This display probably represents the limit on fireworks fired in early dusk conditions. It was fired at 10pm in Devon on the 23rd June 2023 (close to the summer equinox) into a west facing sky, so the setting sun’s light is behind the fireworks. This is towards the end of civil dusk, that ends around 10.20pm on this day.

This venue has its own earlier fireworks curfew of 10pm, and they only allow Whisper Displays (low-noise, no bangs or whistles). If we were to fire in much lighter conditions than this, we would probably call it a daylight display.

Whisper Display in light skies – June 2023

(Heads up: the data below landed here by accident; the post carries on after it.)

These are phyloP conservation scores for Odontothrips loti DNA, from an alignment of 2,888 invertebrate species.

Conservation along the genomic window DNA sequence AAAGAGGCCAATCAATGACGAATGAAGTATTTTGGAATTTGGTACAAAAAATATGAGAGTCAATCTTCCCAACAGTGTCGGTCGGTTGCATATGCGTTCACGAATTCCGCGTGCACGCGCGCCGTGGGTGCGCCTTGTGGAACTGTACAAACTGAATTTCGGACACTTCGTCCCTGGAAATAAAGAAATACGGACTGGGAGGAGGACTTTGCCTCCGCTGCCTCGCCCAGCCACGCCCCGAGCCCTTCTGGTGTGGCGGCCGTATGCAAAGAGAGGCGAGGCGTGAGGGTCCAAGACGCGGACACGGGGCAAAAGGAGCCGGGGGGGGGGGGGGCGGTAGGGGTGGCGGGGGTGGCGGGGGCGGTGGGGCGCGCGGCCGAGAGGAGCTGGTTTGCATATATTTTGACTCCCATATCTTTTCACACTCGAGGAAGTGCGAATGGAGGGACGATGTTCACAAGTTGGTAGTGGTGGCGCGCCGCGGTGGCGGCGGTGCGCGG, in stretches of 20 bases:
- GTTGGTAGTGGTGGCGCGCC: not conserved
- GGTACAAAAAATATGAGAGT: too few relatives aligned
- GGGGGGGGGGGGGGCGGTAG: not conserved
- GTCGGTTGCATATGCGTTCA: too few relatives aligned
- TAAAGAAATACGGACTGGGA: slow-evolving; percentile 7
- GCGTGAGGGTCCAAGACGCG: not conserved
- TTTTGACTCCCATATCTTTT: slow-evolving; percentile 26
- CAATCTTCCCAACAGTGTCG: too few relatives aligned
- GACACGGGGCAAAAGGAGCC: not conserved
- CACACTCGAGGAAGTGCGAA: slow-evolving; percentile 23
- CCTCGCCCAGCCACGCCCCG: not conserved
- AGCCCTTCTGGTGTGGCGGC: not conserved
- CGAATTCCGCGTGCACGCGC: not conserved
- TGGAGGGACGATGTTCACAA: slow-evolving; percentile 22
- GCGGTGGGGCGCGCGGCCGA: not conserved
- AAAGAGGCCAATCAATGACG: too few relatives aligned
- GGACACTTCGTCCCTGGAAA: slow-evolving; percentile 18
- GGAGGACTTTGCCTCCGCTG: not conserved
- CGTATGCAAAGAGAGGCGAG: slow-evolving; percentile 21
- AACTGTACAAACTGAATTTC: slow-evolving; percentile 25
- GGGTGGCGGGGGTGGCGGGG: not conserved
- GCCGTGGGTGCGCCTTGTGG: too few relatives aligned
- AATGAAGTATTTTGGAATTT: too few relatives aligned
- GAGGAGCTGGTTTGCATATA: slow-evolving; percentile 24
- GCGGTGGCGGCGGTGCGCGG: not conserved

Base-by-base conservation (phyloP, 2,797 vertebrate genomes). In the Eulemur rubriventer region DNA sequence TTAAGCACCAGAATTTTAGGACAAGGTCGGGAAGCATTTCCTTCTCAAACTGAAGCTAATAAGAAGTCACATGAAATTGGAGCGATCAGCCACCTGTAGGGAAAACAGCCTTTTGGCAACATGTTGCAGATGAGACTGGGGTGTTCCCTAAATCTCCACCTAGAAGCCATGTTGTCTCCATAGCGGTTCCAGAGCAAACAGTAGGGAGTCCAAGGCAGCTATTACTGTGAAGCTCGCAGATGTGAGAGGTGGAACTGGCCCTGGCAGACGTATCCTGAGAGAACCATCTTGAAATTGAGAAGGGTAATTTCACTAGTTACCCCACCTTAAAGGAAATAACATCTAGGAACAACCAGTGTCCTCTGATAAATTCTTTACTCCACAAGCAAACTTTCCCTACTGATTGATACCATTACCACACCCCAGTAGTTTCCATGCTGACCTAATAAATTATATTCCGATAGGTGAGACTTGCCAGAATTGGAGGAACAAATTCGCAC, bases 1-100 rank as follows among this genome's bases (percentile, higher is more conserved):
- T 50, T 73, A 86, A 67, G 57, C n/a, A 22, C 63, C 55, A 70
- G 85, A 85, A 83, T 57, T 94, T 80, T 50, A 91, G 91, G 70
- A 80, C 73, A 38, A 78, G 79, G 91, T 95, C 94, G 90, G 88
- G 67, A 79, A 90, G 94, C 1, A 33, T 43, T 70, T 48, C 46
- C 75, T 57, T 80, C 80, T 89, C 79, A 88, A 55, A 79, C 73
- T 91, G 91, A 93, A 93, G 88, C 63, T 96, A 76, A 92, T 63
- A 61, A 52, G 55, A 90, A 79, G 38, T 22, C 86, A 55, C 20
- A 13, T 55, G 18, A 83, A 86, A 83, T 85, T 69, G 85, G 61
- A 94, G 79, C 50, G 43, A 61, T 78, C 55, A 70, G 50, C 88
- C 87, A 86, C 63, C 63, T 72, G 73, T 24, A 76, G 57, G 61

Below is another example of a 10pm firing time in June, but on an overcast evening, facing into a southern sky.

Whisper Plus Display in overcast skies – June 2021

Nautical Dusk: Summer displays are often fired in this light

This display was fired in Torbay on the same night as the above display, 23rd June 2023, but at 10.45pm into a North facing sky. This is now nautical dusk and is about as late as we will start a fireworks display, to ensure we finish by the legal curfew of 11pm. You can see the lighter sky to the left of the video that is the setting sun’s dimming light in the west.

Corporate Display for the launch of Mecure Paignton – June 2023

Astronomical Dusk: Optimal lighting conditions for fireworks

For most of the year, astronomical dusk starts before or during early evening, therefore there are many options for a firing time.